Additionally, we have solicited proposals from a few of the top, innovative public relations gurus in Sacramento to add another layer of pressure through the media.  I am thrilled with the proposals we've received and know firsthand the great work they do, the massive following they have in Sacramento, and the connections they have at the top media outlets in the state.  We'll be making some decisions in the coming weeks and plan to try to move forward with a firm by the end of July.

At the state level we will be holding a host of targeted meetings with key members of the Legislature and budget staff, Department of Finance, Administration officials, caucuses, and more.  Additionally, we are working on continuing to build a broad based coalition to also do targeted meetings, sign on to a state-level Nascar letter, and more.

Finally, we are working furiously to finalize materials for you to use in your local meetings beginning in mid-July. This is an all hands on deck effort - everyone needs to pull their weight to push us forward successfully.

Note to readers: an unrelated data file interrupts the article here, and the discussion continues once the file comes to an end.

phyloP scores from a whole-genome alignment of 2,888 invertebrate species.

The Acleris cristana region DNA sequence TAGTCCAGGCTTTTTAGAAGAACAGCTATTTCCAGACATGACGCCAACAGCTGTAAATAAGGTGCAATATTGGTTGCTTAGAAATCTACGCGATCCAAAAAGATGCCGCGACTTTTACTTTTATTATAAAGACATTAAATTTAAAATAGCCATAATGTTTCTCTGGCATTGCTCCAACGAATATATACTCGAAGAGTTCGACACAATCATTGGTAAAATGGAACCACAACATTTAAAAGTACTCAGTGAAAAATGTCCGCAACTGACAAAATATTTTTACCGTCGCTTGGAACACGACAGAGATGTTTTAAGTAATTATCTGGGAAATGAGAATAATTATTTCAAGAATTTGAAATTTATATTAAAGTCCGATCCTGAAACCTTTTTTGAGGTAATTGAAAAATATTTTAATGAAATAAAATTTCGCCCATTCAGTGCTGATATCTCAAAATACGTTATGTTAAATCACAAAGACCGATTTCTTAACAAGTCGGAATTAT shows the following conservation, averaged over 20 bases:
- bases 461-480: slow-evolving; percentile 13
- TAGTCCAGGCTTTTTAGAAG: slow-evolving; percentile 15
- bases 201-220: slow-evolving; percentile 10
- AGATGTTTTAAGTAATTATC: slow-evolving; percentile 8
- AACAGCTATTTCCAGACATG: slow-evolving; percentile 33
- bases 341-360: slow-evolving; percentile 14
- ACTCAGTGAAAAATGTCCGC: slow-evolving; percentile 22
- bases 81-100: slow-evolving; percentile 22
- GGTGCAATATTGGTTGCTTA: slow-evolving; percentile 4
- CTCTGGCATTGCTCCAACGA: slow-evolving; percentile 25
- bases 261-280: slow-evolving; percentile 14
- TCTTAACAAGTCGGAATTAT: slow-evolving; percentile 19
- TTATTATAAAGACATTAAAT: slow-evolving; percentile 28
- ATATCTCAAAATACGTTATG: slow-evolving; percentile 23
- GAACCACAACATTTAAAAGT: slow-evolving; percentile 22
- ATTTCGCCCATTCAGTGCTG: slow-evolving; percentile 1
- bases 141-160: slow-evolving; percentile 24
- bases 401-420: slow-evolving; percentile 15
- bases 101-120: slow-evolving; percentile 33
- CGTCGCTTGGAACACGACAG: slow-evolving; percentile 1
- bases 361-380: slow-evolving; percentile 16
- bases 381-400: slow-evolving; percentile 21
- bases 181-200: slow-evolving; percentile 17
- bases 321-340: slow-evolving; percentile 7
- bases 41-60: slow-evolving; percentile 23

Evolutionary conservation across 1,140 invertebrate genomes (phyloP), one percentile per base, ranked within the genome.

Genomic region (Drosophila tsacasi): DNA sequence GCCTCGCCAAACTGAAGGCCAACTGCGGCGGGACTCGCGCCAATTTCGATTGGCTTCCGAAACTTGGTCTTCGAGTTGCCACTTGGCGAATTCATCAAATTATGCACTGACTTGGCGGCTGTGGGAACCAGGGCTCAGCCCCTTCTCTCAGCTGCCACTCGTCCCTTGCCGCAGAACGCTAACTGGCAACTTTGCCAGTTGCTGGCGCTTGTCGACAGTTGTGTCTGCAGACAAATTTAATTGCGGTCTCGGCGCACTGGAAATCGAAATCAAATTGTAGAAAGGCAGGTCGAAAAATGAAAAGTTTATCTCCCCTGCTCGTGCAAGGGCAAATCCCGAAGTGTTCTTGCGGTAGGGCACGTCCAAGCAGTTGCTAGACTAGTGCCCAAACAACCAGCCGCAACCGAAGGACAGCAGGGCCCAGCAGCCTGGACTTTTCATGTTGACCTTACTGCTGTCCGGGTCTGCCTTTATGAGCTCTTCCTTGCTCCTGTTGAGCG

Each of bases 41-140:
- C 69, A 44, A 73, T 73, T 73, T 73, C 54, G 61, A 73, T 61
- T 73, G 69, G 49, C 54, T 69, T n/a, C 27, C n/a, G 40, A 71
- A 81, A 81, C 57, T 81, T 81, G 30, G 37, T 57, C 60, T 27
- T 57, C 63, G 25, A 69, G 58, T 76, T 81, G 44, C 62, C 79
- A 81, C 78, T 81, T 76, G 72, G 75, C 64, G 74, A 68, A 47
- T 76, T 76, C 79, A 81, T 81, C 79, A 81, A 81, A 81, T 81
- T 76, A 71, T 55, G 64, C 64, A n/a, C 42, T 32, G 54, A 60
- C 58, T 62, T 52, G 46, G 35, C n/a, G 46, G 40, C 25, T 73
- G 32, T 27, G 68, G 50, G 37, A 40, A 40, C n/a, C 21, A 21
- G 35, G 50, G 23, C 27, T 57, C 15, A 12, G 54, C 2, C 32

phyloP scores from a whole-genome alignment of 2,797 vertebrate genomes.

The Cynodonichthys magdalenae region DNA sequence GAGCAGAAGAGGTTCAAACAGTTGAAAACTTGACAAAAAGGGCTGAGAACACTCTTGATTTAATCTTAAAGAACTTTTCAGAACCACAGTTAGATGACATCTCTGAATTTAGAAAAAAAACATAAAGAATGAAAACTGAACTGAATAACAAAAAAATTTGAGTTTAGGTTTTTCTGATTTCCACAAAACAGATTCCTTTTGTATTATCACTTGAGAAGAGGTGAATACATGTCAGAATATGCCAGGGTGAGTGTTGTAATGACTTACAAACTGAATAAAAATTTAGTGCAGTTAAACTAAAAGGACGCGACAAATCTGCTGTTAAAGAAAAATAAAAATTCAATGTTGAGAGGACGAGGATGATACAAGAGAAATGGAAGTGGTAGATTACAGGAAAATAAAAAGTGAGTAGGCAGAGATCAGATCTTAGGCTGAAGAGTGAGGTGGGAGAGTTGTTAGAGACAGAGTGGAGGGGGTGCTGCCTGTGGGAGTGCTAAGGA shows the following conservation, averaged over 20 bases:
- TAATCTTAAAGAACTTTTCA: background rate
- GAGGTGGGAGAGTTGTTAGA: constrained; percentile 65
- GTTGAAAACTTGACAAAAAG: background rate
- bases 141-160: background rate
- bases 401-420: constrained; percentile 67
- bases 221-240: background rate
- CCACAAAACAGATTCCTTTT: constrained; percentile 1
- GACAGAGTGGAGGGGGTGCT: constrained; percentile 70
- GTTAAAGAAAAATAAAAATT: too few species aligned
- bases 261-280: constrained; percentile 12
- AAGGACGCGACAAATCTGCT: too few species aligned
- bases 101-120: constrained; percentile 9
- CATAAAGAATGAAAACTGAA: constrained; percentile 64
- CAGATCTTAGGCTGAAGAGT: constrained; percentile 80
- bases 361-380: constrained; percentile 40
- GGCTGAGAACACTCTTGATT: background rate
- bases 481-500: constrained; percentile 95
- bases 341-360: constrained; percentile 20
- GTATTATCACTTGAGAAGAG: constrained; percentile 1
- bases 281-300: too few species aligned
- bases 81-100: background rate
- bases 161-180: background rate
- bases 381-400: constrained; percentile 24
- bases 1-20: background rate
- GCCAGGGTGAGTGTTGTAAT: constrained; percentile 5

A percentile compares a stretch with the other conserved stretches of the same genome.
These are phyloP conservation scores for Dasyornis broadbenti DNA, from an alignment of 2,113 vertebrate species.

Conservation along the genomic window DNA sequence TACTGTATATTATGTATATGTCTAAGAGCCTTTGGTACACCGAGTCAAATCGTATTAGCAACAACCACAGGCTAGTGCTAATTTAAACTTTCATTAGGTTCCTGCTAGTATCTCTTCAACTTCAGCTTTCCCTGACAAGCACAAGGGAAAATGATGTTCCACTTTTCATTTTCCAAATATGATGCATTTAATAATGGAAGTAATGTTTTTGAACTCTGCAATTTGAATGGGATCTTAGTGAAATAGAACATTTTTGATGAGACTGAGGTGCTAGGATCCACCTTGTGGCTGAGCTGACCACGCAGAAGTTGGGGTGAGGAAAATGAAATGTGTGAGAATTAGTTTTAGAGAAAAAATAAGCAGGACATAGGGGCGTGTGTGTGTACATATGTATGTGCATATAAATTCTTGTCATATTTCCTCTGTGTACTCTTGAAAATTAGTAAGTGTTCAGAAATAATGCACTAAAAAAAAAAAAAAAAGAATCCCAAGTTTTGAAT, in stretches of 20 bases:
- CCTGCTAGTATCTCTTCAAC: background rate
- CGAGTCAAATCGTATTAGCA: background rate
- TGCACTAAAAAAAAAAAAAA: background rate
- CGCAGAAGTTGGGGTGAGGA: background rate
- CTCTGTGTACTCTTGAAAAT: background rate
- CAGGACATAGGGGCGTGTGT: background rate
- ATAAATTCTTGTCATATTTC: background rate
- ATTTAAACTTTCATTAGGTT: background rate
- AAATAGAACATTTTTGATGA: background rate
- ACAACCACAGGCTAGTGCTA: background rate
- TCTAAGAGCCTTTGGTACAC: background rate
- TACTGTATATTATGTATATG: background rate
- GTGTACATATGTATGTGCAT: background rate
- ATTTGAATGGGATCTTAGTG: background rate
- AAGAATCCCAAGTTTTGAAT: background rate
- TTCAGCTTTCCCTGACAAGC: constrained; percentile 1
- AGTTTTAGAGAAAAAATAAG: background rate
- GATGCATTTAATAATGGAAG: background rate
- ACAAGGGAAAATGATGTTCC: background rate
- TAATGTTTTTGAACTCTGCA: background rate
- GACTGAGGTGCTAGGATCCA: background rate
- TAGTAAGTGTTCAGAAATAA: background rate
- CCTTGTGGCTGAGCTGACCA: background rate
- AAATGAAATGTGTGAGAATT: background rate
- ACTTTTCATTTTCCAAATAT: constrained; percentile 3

We understand this is a very unnerving time, but we are excited and feel strongly we have an incredibly solid, multi-faceted strategy to push us forward successfully.  Gear up adult education folks..we have the ride of our lives ahead of us and all need to be ready to roll.  More details to come in the next few weeks - be ready.

Strength in numbers!

SB 173 (Liu) Update

As we've discussed over the last year and a half, SB 173 by Senator Carol Liu (D-Pasadena) was introduced in an effort to keep the conversation going about adult education as well as to serve as a vehicle to push forward some of the reforms the Brown Administration was seeking in an effort to work in good faith to help save K-12 based adult education. The bill has undergone a number of changes over that time the most notable in recent weeks being the removal of provisions related to the program offerings adult education could provide with state funding going forward.  This certainly was the largest sticking point for many K-12 adult education advocates as well as the community colleges. With the removal of this provision and amendments to more closely focus on the AB 86 regional consortia process and overall accountability, SB 173 was approved by the Assembly Higher Education Committee earlier this month.  During the hearing a number of K-12 adult education advocates continued to voice opposition to the bill in relation to the program areas.  It is important to be clear, however, that this bill no longer addresses the course offerings whatsoever.  That said, the writing is, unfortunately, on the wall as we have said before.